UEA experts in American politics, courts, society, history and international relations are providing analysis and context around the approaching US presidential election.
Additionally, students from the School of Politics, Philosophy, Language and Communication Studies, along with Head of School Prof Lee Marsden, are taking part in a 24-hour election night broadcast. Hosted online by the University of South Wales, the UEA students will produce a segment focusing on religion and the election, led by Prof Marsden, professor of faith and global politics.
Prof Marsden said: “The role of religion has always played a part in modern US presidential races, but perhaps more so since 2016, when the majority of evangelical Christians put their trust in political novice Donald Trump. In this election cycle, we are keeping a close eye on that trend, while examining whether people of faith – and Christians in particular – give their backing to Joe Biden.”
The UEA team will be broadcasting live at 1.30 to 3.00 GMT on Nov 4. The programme – including the UEA segment – can be viewed on: https://www.youtube.com/user/UniSouthWales
Dr Emma Long, a senior lecturer in the School of Art, Media and American Studies, researches the role of religion and politics in America, particularly evangelical Protestantism in recent and contemporary American politics.
Dr Long said: “Religion is a key factor shaping the conduct and outcome of this election. In 2016, white evangelicals overwhelmingly supported Donald Trump for the presidency. They have remained consistent supporters over the past four years, a recent poll suggesting that 8 in 10 would be likely to vote for Trump again in this election.
“But there have been significant divisions among the evangelical community and groups such as the recently formed Not Our Faith super PAC suggest that there is a substantial group opposing Trump. He is seemingly aware of this, with frequent references to religious freedom and faith under threat designed to appeal to those he sees as core supporters.
“For Democrats, Joe Biden could be only the second Catholic president in US history, a chance to appeal to the 60 per cent of white Catholics who supported Trump in 2016. Biden is also a man comfortable in his faith, with a history of speaking publicly about it, significantly unlike Hillary Clinton who in 2016 seemed uncomfortable discussing her private beliefs.”
With the lifetime appointment of Republican-favourite Amy Coney Barrett to the Supreme Court, bringing the conservative majority to 6-3, Trump’s party will hold sway on the highest court in the land for the foreseeable future – regardless of who is voted into the White House. Her confirmation, a week before election day, “may offset some conservative qualms that Trump’s judicial legacy might fall short of what he promised and they had hoped,” Dr Long said.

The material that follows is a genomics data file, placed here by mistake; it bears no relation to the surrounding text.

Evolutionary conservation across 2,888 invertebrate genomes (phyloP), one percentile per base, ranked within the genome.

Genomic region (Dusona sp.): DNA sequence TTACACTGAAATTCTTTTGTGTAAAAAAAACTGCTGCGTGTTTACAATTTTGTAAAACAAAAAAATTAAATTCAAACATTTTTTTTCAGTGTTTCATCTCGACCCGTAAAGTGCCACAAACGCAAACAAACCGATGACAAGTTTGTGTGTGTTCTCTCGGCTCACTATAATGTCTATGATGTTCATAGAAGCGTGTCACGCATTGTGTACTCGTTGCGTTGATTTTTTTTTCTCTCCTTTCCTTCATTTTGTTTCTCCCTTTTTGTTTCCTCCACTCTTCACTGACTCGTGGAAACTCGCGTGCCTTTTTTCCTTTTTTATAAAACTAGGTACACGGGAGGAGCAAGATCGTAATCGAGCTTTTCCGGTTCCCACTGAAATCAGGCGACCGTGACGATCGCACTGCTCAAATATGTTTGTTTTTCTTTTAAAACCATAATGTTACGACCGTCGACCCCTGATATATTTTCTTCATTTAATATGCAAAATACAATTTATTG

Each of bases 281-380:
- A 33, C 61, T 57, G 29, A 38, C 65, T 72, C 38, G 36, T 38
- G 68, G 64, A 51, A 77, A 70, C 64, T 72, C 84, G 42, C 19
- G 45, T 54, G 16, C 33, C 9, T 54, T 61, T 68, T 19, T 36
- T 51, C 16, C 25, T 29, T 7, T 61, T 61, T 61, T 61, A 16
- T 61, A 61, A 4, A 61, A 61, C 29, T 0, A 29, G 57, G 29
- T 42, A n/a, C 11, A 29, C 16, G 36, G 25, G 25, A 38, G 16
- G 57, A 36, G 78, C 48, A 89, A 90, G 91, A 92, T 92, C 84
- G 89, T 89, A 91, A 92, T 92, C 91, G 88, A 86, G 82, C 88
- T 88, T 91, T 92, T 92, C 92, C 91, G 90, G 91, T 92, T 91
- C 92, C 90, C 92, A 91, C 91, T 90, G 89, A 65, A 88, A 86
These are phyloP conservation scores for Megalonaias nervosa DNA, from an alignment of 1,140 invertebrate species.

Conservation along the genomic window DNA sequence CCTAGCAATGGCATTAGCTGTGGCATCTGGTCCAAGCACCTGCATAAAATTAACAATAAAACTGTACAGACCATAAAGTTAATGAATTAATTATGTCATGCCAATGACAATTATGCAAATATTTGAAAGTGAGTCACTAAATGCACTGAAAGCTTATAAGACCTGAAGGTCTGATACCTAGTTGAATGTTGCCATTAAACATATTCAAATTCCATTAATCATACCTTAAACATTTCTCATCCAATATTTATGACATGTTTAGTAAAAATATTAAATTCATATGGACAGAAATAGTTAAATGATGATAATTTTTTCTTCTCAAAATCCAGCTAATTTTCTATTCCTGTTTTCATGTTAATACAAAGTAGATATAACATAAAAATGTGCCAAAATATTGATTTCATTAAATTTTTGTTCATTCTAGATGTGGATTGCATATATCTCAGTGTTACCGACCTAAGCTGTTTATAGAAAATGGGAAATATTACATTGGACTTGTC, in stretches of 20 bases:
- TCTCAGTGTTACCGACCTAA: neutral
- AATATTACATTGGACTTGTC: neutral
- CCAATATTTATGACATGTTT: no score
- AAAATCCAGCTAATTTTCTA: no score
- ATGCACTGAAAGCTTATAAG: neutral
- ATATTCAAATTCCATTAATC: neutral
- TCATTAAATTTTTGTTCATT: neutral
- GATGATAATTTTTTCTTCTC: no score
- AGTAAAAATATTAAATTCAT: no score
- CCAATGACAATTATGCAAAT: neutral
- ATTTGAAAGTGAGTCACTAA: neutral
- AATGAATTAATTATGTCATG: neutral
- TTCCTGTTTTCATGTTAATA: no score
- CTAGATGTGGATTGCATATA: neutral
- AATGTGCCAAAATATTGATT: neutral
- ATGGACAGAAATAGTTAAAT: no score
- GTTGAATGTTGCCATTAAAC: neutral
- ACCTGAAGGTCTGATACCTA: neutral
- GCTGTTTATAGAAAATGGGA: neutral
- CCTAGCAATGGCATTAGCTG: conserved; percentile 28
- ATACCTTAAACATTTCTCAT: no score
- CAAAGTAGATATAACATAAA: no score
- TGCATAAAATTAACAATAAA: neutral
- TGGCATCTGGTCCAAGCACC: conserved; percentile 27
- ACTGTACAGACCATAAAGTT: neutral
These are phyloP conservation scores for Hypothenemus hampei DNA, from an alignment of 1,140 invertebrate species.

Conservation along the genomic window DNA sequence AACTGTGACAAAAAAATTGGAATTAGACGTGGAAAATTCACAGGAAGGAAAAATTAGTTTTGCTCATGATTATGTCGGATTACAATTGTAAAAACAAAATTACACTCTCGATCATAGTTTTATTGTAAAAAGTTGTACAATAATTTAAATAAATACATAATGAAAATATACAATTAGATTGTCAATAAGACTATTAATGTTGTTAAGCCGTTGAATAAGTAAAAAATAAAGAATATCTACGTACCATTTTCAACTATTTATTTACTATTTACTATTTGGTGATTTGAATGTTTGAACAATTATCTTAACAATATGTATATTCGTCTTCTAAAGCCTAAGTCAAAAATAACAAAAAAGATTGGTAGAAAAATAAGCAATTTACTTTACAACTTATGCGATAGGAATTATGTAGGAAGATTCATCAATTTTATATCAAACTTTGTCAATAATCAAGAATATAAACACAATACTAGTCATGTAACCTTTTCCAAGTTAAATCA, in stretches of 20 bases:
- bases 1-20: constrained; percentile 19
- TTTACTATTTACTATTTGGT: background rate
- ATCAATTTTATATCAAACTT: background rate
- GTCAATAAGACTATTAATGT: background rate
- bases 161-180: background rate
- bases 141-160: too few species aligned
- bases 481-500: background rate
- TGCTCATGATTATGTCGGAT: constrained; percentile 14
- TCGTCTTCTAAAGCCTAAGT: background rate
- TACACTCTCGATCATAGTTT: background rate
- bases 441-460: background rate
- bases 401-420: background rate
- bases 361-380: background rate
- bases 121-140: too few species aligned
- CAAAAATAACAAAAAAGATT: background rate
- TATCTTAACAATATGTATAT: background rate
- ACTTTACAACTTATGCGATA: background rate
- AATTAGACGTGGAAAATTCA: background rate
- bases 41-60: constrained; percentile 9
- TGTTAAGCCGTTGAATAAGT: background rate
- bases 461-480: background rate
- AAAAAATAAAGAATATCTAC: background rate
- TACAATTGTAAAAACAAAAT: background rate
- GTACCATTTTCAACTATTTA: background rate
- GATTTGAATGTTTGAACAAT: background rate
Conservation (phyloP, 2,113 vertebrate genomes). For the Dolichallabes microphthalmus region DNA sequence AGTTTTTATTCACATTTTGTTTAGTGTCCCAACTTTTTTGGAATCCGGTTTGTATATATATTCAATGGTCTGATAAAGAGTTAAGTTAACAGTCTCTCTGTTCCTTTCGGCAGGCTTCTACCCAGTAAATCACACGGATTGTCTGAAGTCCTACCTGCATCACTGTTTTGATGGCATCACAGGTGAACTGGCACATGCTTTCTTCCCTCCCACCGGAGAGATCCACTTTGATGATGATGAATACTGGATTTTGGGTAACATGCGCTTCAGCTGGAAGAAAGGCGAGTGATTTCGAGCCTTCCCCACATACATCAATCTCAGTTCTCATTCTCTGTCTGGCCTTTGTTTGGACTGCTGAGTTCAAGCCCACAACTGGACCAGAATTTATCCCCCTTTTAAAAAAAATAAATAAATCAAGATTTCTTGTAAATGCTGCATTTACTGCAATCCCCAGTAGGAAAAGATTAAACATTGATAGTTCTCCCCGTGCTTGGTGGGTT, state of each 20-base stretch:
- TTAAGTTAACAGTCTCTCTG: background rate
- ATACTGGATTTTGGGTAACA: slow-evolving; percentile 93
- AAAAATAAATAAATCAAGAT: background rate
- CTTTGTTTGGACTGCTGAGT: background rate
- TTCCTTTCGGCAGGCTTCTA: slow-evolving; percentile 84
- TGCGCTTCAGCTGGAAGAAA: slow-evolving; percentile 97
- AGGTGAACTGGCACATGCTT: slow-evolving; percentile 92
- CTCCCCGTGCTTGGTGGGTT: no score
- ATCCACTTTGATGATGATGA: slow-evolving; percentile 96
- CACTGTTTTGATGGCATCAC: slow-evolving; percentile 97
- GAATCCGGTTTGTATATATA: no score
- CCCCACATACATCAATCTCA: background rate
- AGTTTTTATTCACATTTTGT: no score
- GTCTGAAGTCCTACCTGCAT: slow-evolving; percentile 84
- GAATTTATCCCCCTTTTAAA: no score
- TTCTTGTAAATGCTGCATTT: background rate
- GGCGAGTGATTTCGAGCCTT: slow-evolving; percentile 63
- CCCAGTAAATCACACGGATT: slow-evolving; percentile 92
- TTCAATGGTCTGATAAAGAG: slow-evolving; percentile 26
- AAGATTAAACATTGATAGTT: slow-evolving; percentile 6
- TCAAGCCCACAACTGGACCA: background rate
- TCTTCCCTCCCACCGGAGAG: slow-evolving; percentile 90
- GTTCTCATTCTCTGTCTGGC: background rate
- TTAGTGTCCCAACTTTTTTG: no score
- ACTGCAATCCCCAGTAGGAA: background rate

The appointment pushes the ideological gap that has been splitting America still wider, said Dr Michael Frazer. A native New Yorker, Dr Frazer is a senior lecturer in political and social theory and an expert on the role of emotion in politics.
Dr Frazer said: "The United States is suffering, the population anxious and exhausted. That's why Joe Biden – who has suffered so much over the course of his long and eventful life – is selling himself as the candidate of empathy.
“Even Donald Trump's most diehard supporters would admit that empathy is not among the president's foremost qualities. While, in less troubled times, many Americans appreciated Trump's brash bravado, Biden is betting on the fact that, right now, what Americans crave most is a decent, grandfatherly figure who cares about what they're going through.
“This is why Trump's attempt to paint Biden as too old and ‘sleepy’ to be president may backfire.
“It's not just that Biden is only three years older than Trump, or that Trump's claims to strength and vigour were belied by his hospitalization with COVID-19. It's that, in times of trouble, the idea of a calm, experienced figure in authority provides a kind of solace that cannot be found from a loud provocateur.
“The question then is whether Biden's appeal will be great enough to produce an indisputable landslide, or whether results will be close enough that Trump will refuse to accept a Biden victory.
“Biden's calming, empathetic leadership style would be put to the test if he has to navigate a constitutional crisis, one in which passions would be running very high and the threat of civil violence would be considerable."
Either way, the outcome of next Tuesday’s election will be - probably more than any US presidential race in history - one watched intently by the rest of the world.